Sup­port­ing ‘Vis­i­ble Mi­nor­ity New­comer Women Pilot Pro­gram’ launched by Ahmed Hussen

Asian Journal - - NATION -

Toronto: Vis­i­ble mi­nor­ity new­comer women in­te­grat­ing into Cana­dian so­ci­ety can face many bar­ri­ers to em­ploy­ment. To ad­dress these chal­lenges, the Hon­ourable Ahmed Hussen, Minister of Im­mi­gra­tion, Refugees and Cit­i­zen­ship, an­nounced the launch of a 3-year Vis­i­ble Mi­nor­ity New­comer Women Pilot.

The goal of the pilot is to im­prove the em­ploy­ment and ca­reer ad­vance­ment of vis­i­ble mi­nor­ity new­comer women in Canada by ad­dress­ing the bar­ri­ers they may face – gen­derand race-based dis­crim­i­na­tion, pre­car­i­ous or low in­come em­ploy­ment, lack of af­ford­able child­care and weak so­cial sup­ports.

As part of the pilot, IRCC is launch­ing an ex­pres­sion of in­ter­est process to­day for new ser­vice providers that are not cur­rently funded by the depart­ment. IRCC will pro­vide fund­ing of up to $7 mil­lion for new, in­no­va­tive pro­grams and ser­vices to sup­port vis­i­ble mi­nor­ity women in ac­cess­ing the labour mar­ket and to build ca­pac­ity in smaller or­ga­ni­za­tions that serve or are led by vis­i­ble mi­nor­ity women. IRCC will also amend ex­ist­ing con­tri­bu­tion agree­ments of select ser­vice provider or­ga­ni­za­tions (SPOS) across Canada with fund­ing of up to $5 mil­lion. This ad­di­tional fund­ing will in­crease SPOS’ ca­pac­ity and ex­pand their ex­ist­ing em­ploy­ment ser­vices to ad­dress the needs of vis­i­ble mi­nor­ity new­comer women. Fi­nally, IRCC will work with the So­cial Re­search and Demon­stra­tion Cor­po­ra­tion to de­velop a pro­gram de­sign and mea­sure­ment frame­work to quan­tify the ef­fec­tive­ness of spe­cific em­ploy­ment in­ter­ven­tions and pro­gram de­signs, learn­ing what meth­ods work best to sup­port vis­i­ble mi­nor­ity new­comer women. “Em­ploy­ment is key to the suc­cess­ful in­te­gra­tion of new­com­ers. Hav­ing a job isn’t just about mak­ing an eco­nomic con­tri­bu­tion to Canada, it’s also about pro­vid­ing a sense of dig­nity and be­long­ing. New­com­ers—es­pe­cially vis­i­ble mi­nor­ity women—of­ten face mul­ti­ple bar­ri­ers to em­ploy­ment in­clud­ing dis­crim­i­na­tion and lack of af­ford­able child­care. I’m proud that my Depart­ment has de­vel­oped this ex­cit­ing pilot that will of­fer di­rect sup­port and ser­vices to these new­comer women as they get ready for the Cana­dian work­force, look for jobs and de­velop their ca­reers,” said Ahmed Hussen, Minister of Im­mi­gra­tion, Refugees and Cit­i­zen­ship.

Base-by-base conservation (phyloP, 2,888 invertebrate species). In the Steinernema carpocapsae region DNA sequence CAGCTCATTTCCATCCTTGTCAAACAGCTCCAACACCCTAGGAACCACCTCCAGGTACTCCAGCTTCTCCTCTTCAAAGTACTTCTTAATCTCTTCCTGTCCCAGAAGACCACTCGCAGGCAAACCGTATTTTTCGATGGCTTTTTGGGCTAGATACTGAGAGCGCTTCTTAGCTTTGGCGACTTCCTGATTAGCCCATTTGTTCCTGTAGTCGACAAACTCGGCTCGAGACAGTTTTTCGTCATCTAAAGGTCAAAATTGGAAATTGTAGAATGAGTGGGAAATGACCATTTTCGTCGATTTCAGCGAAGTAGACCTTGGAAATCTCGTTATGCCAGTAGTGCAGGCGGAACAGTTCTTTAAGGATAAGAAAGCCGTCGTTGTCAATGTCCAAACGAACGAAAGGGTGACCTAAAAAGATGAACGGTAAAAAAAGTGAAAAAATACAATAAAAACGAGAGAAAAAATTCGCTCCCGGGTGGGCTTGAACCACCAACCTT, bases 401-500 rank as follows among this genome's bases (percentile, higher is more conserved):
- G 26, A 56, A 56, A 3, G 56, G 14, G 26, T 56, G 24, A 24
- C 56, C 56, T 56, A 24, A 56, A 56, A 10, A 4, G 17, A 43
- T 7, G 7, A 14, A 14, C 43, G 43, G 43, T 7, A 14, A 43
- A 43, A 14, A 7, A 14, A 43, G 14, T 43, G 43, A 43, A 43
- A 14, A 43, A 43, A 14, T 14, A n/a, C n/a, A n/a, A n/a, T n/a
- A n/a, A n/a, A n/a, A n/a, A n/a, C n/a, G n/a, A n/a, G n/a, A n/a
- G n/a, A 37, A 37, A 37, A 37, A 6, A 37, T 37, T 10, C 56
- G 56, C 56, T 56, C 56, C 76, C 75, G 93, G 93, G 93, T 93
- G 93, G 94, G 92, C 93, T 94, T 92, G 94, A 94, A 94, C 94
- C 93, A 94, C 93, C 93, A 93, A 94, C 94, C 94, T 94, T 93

Quick facts:

• Vis­i­ble mi­nor­ity new­comer women have the low­est me­dian an­nual in­come of all new­comer groups at $26,624, com­pared to non-vis­i­ble mi­nor­ity new­comer women ($30,074), vis­i­ble mi­nor­ity new­comer men ($35,574), and non-vis­i­ble mi­nor­ity new­comer men ($42,591).

• Vis­i­ble mi­nor­ity new­comer women are more likely to be un­em­ployed. The un­em­ploy­ment rate of vis­i­ble mi­nor­ity new­comer women (9.7%) is higher than that of vis­i­ble mi­nor­ity (8.5%) and non-vis­i­ble mi­nor­ity (6.4%) new­comer men, based on the 2016 Cen­sus.

• Or­ga­ni­za­tions in­ter­ested in the EOI process are en­cour­aged to re­view the Fund­ing Guide­lines avail­able on­line and sub­mit their let­ter of in­ter­est by De­cem­ber 19, 2018.

Ahmed Hussen

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